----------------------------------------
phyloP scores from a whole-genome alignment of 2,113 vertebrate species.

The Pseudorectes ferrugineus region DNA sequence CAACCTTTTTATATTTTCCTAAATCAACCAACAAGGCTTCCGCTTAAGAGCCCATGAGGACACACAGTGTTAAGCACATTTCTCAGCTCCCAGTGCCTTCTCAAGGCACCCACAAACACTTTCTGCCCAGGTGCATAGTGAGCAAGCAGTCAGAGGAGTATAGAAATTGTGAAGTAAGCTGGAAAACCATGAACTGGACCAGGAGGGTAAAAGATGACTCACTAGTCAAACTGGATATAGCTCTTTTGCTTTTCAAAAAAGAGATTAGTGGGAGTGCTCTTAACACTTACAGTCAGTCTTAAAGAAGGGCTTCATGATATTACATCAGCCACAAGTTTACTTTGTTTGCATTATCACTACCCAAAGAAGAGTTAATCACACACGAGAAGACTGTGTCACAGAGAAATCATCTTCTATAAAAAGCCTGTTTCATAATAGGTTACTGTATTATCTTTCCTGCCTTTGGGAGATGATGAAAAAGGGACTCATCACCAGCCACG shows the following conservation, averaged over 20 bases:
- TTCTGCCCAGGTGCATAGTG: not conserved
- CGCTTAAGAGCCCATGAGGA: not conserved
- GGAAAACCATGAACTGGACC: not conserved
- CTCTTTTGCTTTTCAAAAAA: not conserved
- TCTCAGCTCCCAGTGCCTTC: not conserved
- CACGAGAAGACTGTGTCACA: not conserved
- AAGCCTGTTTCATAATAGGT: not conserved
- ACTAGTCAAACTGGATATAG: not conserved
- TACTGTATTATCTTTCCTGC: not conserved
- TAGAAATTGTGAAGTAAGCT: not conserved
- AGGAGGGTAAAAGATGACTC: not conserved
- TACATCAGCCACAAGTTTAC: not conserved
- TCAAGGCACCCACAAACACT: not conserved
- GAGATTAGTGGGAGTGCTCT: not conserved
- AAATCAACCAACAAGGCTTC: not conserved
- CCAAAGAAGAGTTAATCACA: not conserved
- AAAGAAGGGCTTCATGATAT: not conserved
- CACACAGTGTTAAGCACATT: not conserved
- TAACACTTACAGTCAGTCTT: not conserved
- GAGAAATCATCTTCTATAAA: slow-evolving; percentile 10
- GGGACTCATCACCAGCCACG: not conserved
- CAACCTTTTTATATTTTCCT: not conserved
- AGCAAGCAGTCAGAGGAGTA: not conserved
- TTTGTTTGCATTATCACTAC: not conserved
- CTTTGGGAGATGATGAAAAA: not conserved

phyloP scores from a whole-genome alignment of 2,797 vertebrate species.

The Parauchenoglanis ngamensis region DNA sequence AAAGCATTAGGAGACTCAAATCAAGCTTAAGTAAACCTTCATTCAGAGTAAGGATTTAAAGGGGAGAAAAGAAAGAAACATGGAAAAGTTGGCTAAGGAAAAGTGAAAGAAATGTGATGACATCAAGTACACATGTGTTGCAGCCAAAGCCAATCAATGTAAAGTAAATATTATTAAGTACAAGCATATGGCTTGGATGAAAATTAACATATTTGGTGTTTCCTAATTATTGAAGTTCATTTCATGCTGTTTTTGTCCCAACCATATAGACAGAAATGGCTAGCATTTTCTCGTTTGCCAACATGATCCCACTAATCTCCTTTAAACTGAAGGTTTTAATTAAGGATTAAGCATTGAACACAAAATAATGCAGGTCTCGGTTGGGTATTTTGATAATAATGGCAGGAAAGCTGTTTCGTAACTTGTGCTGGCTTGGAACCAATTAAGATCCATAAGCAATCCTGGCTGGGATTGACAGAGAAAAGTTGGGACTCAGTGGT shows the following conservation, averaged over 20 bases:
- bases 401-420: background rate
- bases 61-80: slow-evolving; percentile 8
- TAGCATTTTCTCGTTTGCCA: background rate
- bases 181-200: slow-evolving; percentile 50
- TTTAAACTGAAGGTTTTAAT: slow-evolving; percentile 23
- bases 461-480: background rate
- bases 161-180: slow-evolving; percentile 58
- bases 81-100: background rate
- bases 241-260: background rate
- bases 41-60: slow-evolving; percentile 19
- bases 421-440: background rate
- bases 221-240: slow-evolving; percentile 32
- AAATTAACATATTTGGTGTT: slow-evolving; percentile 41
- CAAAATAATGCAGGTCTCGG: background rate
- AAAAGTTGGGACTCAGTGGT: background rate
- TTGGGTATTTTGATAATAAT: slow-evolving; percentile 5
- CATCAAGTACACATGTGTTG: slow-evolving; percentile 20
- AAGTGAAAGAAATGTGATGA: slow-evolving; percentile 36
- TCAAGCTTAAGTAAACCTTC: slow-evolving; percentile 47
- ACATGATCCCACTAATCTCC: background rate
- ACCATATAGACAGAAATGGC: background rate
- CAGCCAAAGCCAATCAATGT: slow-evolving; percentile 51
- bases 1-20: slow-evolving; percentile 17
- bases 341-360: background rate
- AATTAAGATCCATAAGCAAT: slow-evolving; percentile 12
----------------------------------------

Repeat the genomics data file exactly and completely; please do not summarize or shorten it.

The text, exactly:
phyloP scores from a whole-genome alignment of 2,113 vertebrate species.

The Pseudorectes ferrugineus region DNA sequence CAACCTTTTTATATTTTCCTAAATCAACCAACAAGGCTTCCGCTTAAGAGCCCATGAGGACACACAGTGTTAAGCACATTTCTCAGCTCCCAGTGCCTTCTCAAGGCACCCACAAACACTTTCTGCCCAGGTGCATAGTGAGCAAGCAGTCAGAGGAGTATAGAAATTGTGAAGTAAGCTGGAAAACCATGAACTGGACCAGGAGGGTAAAAGATGACTCACTAGTCAAACTGGATATAGCTCTTTTGCTTTTCAAAAAAGAGATTAGTGGGAGTGCTCTTAACACTTACAGTCAGTCTTAAAGAAGGGCTTCATGATATTACATCAGCCACAAGTTTACTTTGTTTGCATTATCACTACCCAAAGAAGAGTTAATCACACACGAGAAGACTGTGTCACAGAGAAATCATCTTCTATAAAAAGCCTGTTTCATAATAGGTTACTGTATTATCTTTCCTGCCTTTGGGAGATGATGAAAAAGGGACTCATCACCAGCCACG shows the following conservation, averaged over 20 bases:
- TTCTGCCCAGGTGCATAGTG: not conserved
- CGCTTAAGAGCCCATGAGGA: not conserved
- GGAAAACCATGAACTGGACC: not conserved
- CTCTTTTGCTTTTCAAAAAA: not conserved
- TCTCAGCTCCCAGTGCCTTC: not conserved
- CACGAGAAGACTGTGTCACA: not conserved
- AAGCCTGTTTCATAATAGGT: not conserved
- ACTAGTCAAACTGGATATAG: not conserved
- TACTGTATTATCTTTCCTGC: not conserved
- TAGAAATTGTGAAGTAAGCT: not conserved
- AGGAGGGTAAAAGATGACTC: not conserved
- TACATCAGCCACAAGTTTAC: not conserved
- TCAAGGCACCCACAAACACT: not conserved
- GAGATTAGTGGGAGTGCTCT: not conserved
- AAATCAACCAACAAGGCTTC: not conserved
- CCAAAGAAGAGTTAATCACA: not conserved
- AAAGAAGGGCTTCATGATAT: not conserved
- CACACAGTGTTAAGCACATT: not conserved
- TAACACTTACAGTCAGTCTT: not conserved
- GAGAAATCATCTTCTATAAA: slow-evolving; percentile 10
- GGGACTCATCACCAGCCACG: not conserved
- CAACCTTTTTATATTTTCCT: not conserved
- AGCAAGCAGTCAGAGGAGTA: not conserved
- TTTGTTTGCATTATCACTAC: not conserved
- CTTTGGGAGATGATGAAAAA: not conserved

phyloP scores from a whole-genome alignment of 2,797 vertebrate species.

The Parauchenoglanis ngamensis region DNA sequence AAAGCATTAGGAGACTCAAATCAAGCTTAAGTAAACCTTCATTCAGAGTAAGGATTTAAAGGGGAGAAAAGAAAGAAACATGGAAAAGTTGGCTAAGGAAAAGTGAAAGAAATGTGATGACATCAAGTACACATGTGTTGCAGCCAAAGCCAATCAATGTAAAGTAAATATTATTAAGTACAAGCATATGGCTTGGATGAAAATTAACATATTTGGTGTTTCCTAATTATTGAAGTTCATTTCATGCTGTTTTTGTCCCAACCATATAGACAGAAATGGCTAGCATTTTCTCGTTTGCCAACATGATCCCACTAATCTCCTTTAAACTGAAGGTTTTAATTAAGGATTAAGCATTGAACACAAAATAATGCAGGTCTCGGTTGGGTATTTTGATAATAATGGCAGGAAAGCTGTTTCGTAACTTGTGCTGGCTTGGAACCAATTAAGATCCATAAGCAATCCTGGCTGGGATTGACAGAGAAAAGTTGGGACTCAGTGGT shows the following conservation, averaged over 20 bases:
- bases 401-420: background rate
- bases 61-80: slow-evolving; percentile 8
- TAGCATTTTCTCGTTTGCCA: background rate
- bases 181-200: slow-evolving; percentile 50
- TTTAAACTGAAGGTTTTAAT: slow-evolving; percentile 23
- bases 461-480: background rate
- bases 161-180: slow-evolving; percentile 58
- bases 81-100: background rate
- bases 241-260: background rate
- bases 41-60: slow-evolving; percentile 19
- bases 421-440: background rate
- bases 221-240: slow-evolving; percentile 32
- AAATTAACATATTTGGTGTT: slow-evolving; percentile 41
- CAAAATAATGCAGGTCTCGG: background rate
- AAAAGTTGGGACTCAGTGGT: background rate
- TTGGGTATTTTGATAATAAT: slow-evolving; percentile 5
- CATCAAGTACACATGTGTTG: slow-evolving; percentile 20
- AAGTGAAAGAAATGTGATGA: slow-evolving; percentile 36
- TCAAGCTTAAGTAAACCTTC: slow-evolving; percentile 47
- ACATGATCCCACTAATCTCC: background rate
- ACCATATAGACAGAAATGGC: background rate
- CAGCCAAAGCCAATCAATGT: slow-evolving; percentile 51
- bases 1-20: slow-evolving; percentile 17
- bases 341-360: background rate
- AATTAAGATCCATAAGCAAT: slow-evolving; percentile 12